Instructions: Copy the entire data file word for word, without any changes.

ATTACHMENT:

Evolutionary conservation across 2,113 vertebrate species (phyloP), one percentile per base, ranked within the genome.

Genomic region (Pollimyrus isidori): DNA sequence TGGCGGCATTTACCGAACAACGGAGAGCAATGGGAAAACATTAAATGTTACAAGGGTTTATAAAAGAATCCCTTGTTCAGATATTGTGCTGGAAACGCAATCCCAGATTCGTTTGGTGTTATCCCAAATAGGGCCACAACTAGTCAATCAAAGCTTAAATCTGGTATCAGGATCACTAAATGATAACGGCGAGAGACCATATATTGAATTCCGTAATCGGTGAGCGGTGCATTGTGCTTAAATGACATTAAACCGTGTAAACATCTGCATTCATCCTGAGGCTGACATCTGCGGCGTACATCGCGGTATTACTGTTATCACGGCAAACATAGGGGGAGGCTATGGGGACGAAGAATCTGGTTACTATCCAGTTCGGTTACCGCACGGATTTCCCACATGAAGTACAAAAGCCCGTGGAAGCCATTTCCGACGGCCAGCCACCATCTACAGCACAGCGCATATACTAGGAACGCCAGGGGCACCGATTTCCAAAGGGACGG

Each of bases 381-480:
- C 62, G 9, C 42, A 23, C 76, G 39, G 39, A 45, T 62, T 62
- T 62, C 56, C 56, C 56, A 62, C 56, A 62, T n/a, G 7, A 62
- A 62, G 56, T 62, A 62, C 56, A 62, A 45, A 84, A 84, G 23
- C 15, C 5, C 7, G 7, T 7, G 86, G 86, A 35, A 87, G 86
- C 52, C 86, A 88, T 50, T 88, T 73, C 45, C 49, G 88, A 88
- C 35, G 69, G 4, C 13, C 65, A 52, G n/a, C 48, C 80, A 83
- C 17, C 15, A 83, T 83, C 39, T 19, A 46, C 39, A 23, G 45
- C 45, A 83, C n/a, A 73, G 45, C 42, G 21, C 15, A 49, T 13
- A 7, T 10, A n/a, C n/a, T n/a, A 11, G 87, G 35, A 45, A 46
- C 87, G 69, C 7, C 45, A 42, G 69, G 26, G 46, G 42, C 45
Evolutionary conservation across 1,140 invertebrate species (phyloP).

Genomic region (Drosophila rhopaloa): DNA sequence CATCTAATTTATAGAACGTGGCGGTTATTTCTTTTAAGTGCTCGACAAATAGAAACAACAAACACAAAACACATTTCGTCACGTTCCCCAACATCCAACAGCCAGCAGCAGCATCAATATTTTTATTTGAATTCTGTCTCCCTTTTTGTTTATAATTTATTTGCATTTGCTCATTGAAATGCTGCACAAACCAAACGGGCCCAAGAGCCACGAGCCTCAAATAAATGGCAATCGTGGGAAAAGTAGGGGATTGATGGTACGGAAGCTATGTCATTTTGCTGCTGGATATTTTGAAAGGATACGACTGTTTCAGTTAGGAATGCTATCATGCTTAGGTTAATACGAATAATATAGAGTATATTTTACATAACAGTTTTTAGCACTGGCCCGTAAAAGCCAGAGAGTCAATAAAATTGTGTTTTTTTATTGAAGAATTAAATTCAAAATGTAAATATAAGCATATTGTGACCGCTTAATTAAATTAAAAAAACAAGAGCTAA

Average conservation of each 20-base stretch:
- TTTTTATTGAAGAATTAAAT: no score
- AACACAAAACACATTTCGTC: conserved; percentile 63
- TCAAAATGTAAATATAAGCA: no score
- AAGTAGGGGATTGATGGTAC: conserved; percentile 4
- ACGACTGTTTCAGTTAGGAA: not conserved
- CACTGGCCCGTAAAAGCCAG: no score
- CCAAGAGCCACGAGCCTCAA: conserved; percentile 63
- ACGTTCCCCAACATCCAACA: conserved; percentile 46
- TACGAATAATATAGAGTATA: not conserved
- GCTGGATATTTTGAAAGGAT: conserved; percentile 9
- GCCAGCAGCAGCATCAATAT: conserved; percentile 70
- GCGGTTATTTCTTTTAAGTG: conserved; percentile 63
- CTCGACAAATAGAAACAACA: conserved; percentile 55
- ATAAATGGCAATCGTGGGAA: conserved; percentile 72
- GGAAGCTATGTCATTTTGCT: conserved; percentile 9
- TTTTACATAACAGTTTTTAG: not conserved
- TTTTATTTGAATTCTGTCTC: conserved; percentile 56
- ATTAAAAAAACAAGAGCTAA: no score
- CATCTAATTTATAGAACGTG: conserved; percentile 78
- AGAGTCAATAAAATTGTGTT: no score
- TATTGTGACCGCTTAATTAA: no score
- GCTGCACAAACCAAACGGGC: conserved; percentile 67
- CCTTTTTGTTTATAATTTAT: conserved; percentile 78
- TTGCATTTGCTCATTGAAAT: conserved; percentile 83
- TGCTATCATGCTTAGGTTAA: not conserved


Evolutionary conservation across 2,113 vertebrate species (phyloP), one percentile per base, ranked within the genome.

Genomic region (Pollimyrus isidori): DNA sequence TGGCGGCATTTACCGAACAACGGAGAGCAATGGGAAAACATTAAATGTTACAAGGGTTTATAAAAGAATCCCTTGTTCAGATATTGTGCTGGAAACGCAATCCCAGATTCGTTTGGTGTTATCCCAAATAGGGCCACAACTAGTCAATCAAAGCTTAAATCTGGTATCAGGATCACTAAATGATAACGGCGAGAGACCATATATTGAATTCCGTAATCGGTGAGCGGTGCATTGTGCTTAAATGACATTAAACCGTGTAAACATCTGCATTCATCCTGAGGCTGACATCTGCGGCGTACATCGCGGTATTACTGTTATCACGGCAAACATAGGGGGAGGCTATGGGGACGAAGAATCTGGTTACTATCCAGTTCGGTTACCGCACGGATTTCCCACATGAAGTACAAAAGCCCGTGGAAGCCATTTCCGACGGCCAGCCACCATCTACAGCACAGCGCATATACTAGGAACGCCAGGGGCACCGATTTCCAAAGGGACGG

Each of bases 381-480:
- C 62, G 9, C 42, A 23, C 76, G 39, G 39, A 45, T 62, T 62
- T 62, C 56, C 56, C 56, A 62, C 56, A 62, T n/a, G 7, A 62
- A 62, G 56, T 62, A 62, C 56, A 62, A 45, A 84, A 84, G 23
- C 15, C 5, C 7, G 7, T 7, G 86, G 86, A 35, A 87, G 86
- C 52, C 86, A 88, T 50, T 88, T 73, C 45, C 49, G 88, A 88
- C 35, G 69, G 4, C 13, C 65, A 52, G n/a, C 48, C 80, A 83
- C 17, C 15, A 83, T 83, C 39, T 19, A 46, C 39, A 23, G 45
- C 45, A 83, C n/a, A 73, G 45, C 42, G 21, C 15, A 49, T 13
- A 7, T 10, A n/a, C n/a, T n/a, A 11, G 87, G 35, A 45, A 46
- C 87, G 69, C 7, C 45, A 42, G 69, G 26, G 46, G 42, C 45
Evolutionary conservation across 1,140 invertebrate species (phyloP).

Genomic region (Drosophila rhopaloa): DNA sequence CATCTAATTTATAGAACGTGGCGGTTATTTCTTTTAAGTGCTCGACAAATAGAAACAACAAACACAAAACACATTTCGTCACGTTCCCCAACATCCAACAGCCAGCAGCAGCATCAATATTTTTATTTGAATTCTGTCTCCCTTTTTGTTTATAATTTATTTGCATTTGCTCATTGAAATGCTGCACAAACCAAACGGGCCCAAGAGCCACGAGCCTCAAATAAATGGCAATCGTGGGAAAAGTAGGGGATTGATGGTACGGAAGCTATGTCATTTTGCTGCTGGATATTTTGAAAGGATACGACTGTTTCAGTTAGGAATGCTATCATGCTTAGGTTAATACGAATAATATAGAGTATATTTTACATAACAGTTTTTAGCACTGGCCCGTAAAAGCCAGAGAGTCAATAAAATTGTGTTTTTTTATTGAAGAATTAAATTCAAAATGTAAATATAAGCATATTGTGACCGCTTAATTAAATTAAAAAAACAAGAGCTAA

Average conservation of each 20-base stretch:
- TTTTTATTGAAGAATTAAAT: no score
- AACACAAAACACATTTCGTC: conserved; percentile 63
- TCAAAATGTAAATATAAGCA: no score
- AAGTAGGGGATTGATGGTAC: conserved; percentile 4
- ACGACTGTTTCAGTTAGGAA: not conserved
- CACTGGCCCGTAAAAGCCAG: no score
- CCAAGAGCCACGAGCCTCAA: conserved; percentile 63
- ACGTTCCCCAACATCCAACA: conserved; percentile 46
- TACGAATAATATAGAGTATA: not conserved
- GCTGGATATTTTGAAAGGAT: conserved; percentile 9
- GCCAGCAGCAGCATCAATAT: conserved; percentile 70
- GCGGTTATTTCTTTTAAGTG: conserved; percentile 63
- CTCGACAAATAGAAACAACA: conserved; percentile 55
- ATAAATGGCAATCGTGGGAA: conserved; percentile 72
- GGAAGCTATGTCATTTTGCT: conserved; percentile 9
- TTTTACATAACAGTTTTTAG: not conserved
- TTTTATTTGAATTCTGTCTC: conserved; percentile 56
- ATTAAAAAAACAAGAGCTAA: no score
- CATCTAATTTATAGAACGTG: conserved; percentile 78
- AGAGTCAATAAAATTGTGTT: no score
- TATTGTGACCGCTTAATTAA: no score
- GCTGCACAAACCAAACGGGC: conserved; percentile 67
- CCTTTTTGTTTATAATTTAT: conserved; percentile 78
- TTGCATTTGCTCATTGAAAT: conserved; percentile 83
- TGCTATCATGCTTAGGTTAA: not conserved